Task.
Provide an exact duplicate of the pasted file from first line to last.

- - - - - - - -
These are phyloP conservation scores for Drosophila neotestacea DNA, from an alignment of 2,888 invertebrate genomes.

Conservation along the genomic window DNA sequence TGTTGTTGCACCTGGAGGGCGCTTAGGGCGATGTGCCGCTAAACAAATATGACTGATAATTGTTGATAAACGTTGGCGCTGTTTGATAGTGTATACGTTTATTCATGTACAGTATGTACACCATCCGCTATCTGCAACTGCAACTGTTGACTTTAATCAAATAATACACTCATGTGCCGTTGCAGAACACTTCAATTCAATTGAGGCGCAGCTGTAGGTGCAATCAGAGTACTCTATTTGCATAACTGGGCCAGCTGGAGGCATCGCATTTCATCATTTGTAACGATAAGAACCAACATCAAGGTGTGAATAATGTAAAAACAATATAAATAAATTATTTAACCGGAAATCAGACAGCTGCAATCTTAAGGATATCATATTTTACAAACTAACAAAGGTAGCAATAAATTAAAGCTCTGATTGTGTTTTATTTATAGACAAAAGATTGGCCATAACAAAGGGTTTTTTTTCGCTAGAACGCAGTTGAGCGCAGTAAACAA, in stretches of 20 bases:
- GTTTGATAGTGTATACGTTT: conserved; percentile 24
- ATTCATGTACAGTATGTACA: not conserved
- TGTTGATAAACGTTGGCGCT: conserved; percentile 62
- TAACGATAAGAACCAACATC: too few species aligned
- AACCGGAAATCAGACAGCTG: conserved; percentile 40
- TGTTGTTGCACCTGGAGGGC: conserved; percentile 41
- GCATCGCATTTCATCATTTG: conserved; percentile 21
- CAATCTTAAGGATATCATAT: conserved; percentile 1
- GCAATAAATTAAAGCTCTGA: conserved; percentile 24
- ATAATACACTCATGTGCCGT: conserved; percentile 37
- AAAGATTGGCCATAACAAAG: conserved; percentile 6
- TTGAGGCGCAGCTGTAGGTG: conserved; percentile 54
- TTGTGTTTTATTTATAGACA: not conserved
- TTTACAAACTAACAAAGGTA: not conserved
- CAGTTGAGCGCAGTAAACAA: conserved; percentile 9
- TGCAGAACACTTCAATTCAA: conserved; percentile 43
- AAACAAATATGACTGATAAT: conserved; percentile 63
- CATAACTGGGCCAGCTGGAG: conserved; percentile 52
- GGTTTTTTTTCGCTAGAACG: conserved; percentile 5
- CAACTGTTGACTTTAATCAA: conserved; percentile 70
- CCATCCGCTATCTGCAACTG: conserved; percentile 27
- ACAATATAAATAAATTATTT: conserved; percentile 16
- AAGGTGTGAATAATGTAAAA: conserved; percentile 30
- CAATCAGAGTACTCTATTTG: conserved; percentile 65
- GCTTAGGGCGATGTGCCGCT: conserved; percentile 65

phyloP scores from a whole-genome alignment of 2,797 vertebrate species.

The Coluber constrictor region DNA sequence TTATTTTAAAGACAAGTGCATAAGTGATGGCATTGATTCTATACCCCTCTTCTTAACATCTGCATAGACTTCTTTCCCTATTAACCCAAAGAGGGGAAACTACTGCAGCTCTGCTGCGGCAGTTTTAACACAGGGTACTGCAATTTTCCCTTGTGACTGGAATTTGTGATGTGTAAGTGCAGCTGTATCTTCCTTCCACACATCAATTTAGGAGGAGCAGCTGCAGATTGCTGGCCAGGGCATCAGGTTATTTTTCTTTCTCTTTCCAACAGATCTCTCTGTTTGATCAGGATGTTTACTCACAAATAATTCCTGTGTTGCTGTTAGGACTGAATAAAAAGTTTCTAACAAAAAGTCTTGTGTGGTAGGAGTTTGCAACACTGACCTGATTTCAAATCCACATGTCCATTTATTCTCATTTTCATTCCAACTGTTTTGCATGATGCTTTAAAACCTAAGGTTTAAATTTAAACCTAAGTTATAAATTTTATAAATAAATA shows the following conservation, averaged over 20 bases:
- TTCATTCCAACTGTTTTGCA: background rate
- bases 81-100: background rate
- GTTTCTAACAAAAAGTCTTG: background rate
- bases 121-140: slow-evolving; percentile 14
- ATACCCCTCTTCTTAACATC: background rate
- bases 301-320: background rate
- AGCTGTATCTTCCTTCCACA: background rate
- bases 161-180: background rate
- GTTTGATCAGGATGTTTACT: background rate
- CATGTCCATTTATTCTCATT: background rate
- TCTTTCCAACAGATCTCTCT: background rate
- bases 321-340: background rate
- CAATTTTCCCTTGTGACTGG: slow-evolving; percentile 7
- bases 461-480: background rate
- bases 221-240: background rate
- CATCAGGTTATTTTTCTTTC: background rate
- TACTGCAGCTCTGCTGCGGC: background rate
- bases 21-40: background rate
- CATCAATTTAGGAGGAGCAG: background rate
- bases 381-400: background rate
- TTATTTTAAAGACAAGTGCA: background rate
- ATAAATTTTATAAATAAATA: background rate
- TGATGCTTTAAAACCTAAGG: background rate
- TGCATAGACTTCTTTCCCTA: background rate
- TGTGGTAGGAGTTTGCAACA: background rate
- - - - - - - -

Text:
These are phyloP conservation scores for Drosophila neotestacea DNA, from an alignment of 2,888 invertebrate genomes.

Conservation along the genomic window DNA sequence TGTTGTTGCACCTGGAGGGCGCTTAGGGCGATGTGCCGCTAAACAAATATGACTGATAATTGTTGATAAACGTTGGCGCTGTTTGATAGTGTATACGTTTATTCATGTACAGTATGTACACCATCCGCTATCTGCAACTGCAACTGTTGACTTTAATCAAATAATACACTCATGTGCCGTTGCAGAACACTTCAATTCAATTGAGGCGCAGCTGTAGGTGCAATCAGAGTACTCTATTTGCATAACTGGGCCAGCTGGAGGCATCGCATTTCATCATTTGTAACGATAAGAACCAACATCAAGGTGTGAATAATGTAAAAACAATATAAATAAATTATTTAACCGGAAATCAGACAGCTGCAATCTTAAGGATATCATATTTTACAAACTAACAAAGGTAGCAATAAATTAAAGCTCTGATTGTGTTTTATTTATAGACAAAAGATTGGCCATAACAAAGGGTTTTTTTTCGCTAGAACGCAGTTGAGCGCAGTAAACAA, in stretches of 20 bases:
- GTTTGATAGTGTATACGTTT: conserved; percentile 24
- ATTCATGTACAGTATGTACA: not conserved
- TGTTGATAAACGTTGGCGCT: conserved; percentile 62
- TAACGATAAGAACCAACATC: too few species aligned
- AACCGGAAATCAGACAGCTG: conserved; percentile 40
- TGTTGTTGCACCTGGAGGGC: conserved; percentile 41
- GCATCGCATTTCATCATTTG: conserved; percentile 21
- CAATCTTAAGGATATCATAT: conserved; percentile 1
- GCAATAAATTAAAGCTCTGA: conserved; percentile 24
- ATAATACACTCATGTGCCGT: conserved; percentile 37
- AAAGATTGGCCATAACAAAG: conserved; percentile 6
- TTGAGGCGCAGCTGTAGGTG: conserved; percentile 54
- TTGTGTTTTATTTATAGACA: not conserved
- TTTACAAACTAACAAAGGTA: not conserved
- CAGTTGAGCGCAGTAAACAA: conserved; percentile 9
- TGCAGAACACTTCAATTCAA: conserved; percentile 43
- AAACAAATATGACTGATAAT: conserved; percentile 63
- CATAACTGGGCCAGCTGGAG: conserved; percentile 52
- GGTTTTTTTTCGCTAGAACG: conserved; percentile 5
- CAACTGTTGACTTTAATCAA: conserved; percentile 70
- CCATCCGCTATCTGCAACTG: conserved; percentile 27
- ACAATATAAATAAATTATTT: conserved; percentile 16
- AAGGTGTGAATAATGTAAAA: conserved; percentile 30
- CAATCAGAGTACTCTATTTG: conserved; percentile 65
- GCTTAGGGCGATGTGCCGCT: conserved; percentile 65

phyloP scores from a whole-genome alignment of 2,797 vertebrate species.

The Coluber constrictor region DNA sequence TTATTTTAAAGACAAGTGCATAAGTGATGGCATTGATTCTATACCCCTCTTCTTAACATCTGCATAGACTTCTTTCCCTATTAACCCAAAGAGGGGAAACTACTGCAGCTCTGCTGCGGCAGTTTTAACACAGGGTACTGCAATTTTCCCTTGTGACTGGAATTTGTGATGTGTAAGTGCAGCTGTATCTTCCTTCCACACATCAATTTAGGAGGAGCAGCTGCAGATTGCTGGCCAGGGCATCAGGTTATTTTTCTTTCTCTTTCCAACAGATCTCTCTGTTTGATCAGGATGTTTACTCACAAATAATTCCTGTGTTGCTGTTAGGACTGAATAAAAAGTTTCTAACAAAAAGTCTTGTGTGGTAGGAGTTTGCAACACTGACCTGATTTCAAATCCACATGTCCATTTATTCTCATTTTCATTCCAACTGTTTTGCATGATGCTTTAAAACCTAAGGTTTAAATTTAAACCTAAGTTATAAATTTTATAAATAAATA shows the following conservation, averaged over 20 bases:
- TTCATTCCAACTGTTTTGCA: background rate
- bases 81-100: background rate
- GTTTCTAACAAAAAGTCTTG: background rate
- bases 121-140: slow-evolving; percentile 14
- ATACCCCTCTTCTTAACATC: background rate
- bases 301-320: background rate
- AGCTGTATCTTCCTTCCACA: background rate
- bases 161-180: background rate
- GTTTGATCAGGATGTTTACT: background rate
- CATGTCCATTTATTCTCATT: background rate
- TCTTTCCAACAGATCTCTCT: background rate
- bases 321-340: background rate
- CAATTTTCCCTTGTGACTGG: slow-evolving; percentile 7
- bases 461-480: background rate
- bases 221-240: background rate
- CATCAGGTTATTTTTCTTTC: background rate
- TACTGCAGCTCTGCTGCGGC: background rate
- bases 21-40: background rate
- CATCAATTTAGGAGGAGCAG: background rate
- bases 381-400: background rate
- TTATTTTAAAGACAAGTGCA: background rate
- ATAAATTTTATAAATAAATA: background rate
- TGATGCTTTAAAACCTAAGG: background rate
- TGCATAGACTTCTTTCCCTA: background rate
- TGTGGTAGGAGTTTGCAACA: background rate